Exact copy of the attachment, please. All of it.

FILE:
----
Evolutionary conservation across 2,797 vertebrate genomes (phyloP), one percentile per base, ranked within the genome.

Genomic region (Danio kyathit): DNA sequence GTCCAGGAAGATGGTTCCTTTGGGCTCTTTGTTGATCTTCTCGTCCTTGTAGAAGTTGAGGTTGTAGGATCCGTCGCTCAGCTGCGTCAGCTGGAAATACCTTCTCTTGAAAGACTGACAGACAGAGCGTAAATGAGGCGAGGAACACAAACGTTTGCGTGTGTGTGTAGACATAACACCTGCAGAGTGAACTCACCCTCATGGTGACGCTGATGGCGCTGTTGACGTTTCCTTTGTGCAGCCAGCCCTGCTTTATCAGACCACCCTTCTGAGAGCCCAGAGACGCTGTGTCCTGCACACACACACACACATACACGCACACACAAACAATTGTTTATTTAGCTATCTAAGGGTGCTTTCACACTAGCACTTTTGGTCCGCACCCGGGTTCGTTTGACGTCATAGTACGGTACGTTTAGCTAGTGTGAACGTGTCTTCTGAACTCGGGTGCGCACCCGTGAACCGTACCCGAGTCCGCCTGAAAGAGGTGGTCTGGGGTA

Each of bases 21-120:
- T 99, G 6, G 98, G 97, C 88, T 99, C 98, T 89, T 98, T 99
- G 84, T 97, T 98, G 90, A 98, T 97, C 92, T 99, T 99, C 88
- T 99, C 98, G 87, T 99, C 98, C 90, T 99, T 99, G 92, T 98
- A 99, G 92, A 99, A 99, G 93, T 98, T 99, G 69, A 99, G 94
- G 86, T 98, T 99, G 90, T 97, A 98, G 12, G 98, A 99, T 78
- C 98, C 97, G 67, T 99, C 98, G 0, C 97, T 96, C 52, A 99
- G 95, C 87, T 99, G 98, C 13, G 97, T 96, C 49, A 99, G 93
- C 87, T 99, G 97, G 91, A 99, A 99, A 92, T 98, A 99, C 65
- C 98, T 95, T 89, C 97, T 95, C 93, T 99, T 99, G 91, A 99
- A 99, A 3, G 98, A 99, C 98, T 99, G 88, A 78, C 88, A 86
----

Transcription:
Evolutionary conservation across 2,797 vertebrate genomes (phyloP), one percentile per base, ranked within the genome.

Genomic region (Danio kyathit): DNA sequence GTCCAGGAAGATGGTTCCTTTGGGCTCTTTGTTGATCTTCTCGTCCTTGTAGAAGTTGAGGTTGTAGGATCCGTCGCTCAGCTGCGTCAGCTGGAAATACCTTCTCTTGAAAGACTGACAGACAGAGCGTAAATGAGGCGAGGAACACAAACGTTTGCGTGTGTGTGTAGACATAACACCTGCAGAGTGAACTCACCCTCATGGTGACGCTGATGGCGCTGTTGACGTTTCCTTTGTGCAGCCAGCCCTGCTTTATCAGACCACCCTTCTGAGAGCCCAGAGACGCTGTGTCCTGCACACACACACACACATACACGCACACACAAACAATTGTTTATTTAGCTATCTAAGGGTGCTTTCACACTAGCACTTTTGGTCCGCACCCGGGTTCGTTTGACGTCATAGTACGGTACGTTTAGCTAGTGTGAACGTGTCTTCTGAACTCGGGTGCGCACCCGTGAACCGTACCCGAGTCCGCCTGAAAGAGGTGGTCTGGGGTA

Each of bases 21-120:
- T 99, G 6, G 98, G 97, C 88, T 99, C 98, T 89, T 98, T 99
- G 84, T 97, T 98, G 90, A 98, T 97, C 92, T 99, T 99, C 88
- T 99, C 98, G 87, T 99, C 98, C 90, T 99, T 99, G 92, T 98
- A 99, G 92, A 99, A 99, G 93, T 98, T 99, G 69, A 99, G 94
- G 86, T 98, T 99, G 90, T 97, A 98, G 12, G 98, A 99, T 78
- C 98, C 97, G 67, T 99, C 98, G 0, C 97, T 96, C 52, A 99
- G 95, C 87, T 99, G 98, C 13, G 97, T 96, C 49, A 99, G 93
- C 87, T 99, G 97, G 91, A 99, A 99, A 92, T 98, A 99, C 65
- C 98, T 95, T 89, C 97, T 95, C 93, T 99, T 99, G 91, A 99
- A 99, A 3, G 98, A 99, C 98, T 99, G 88, A 78, C 88, A 86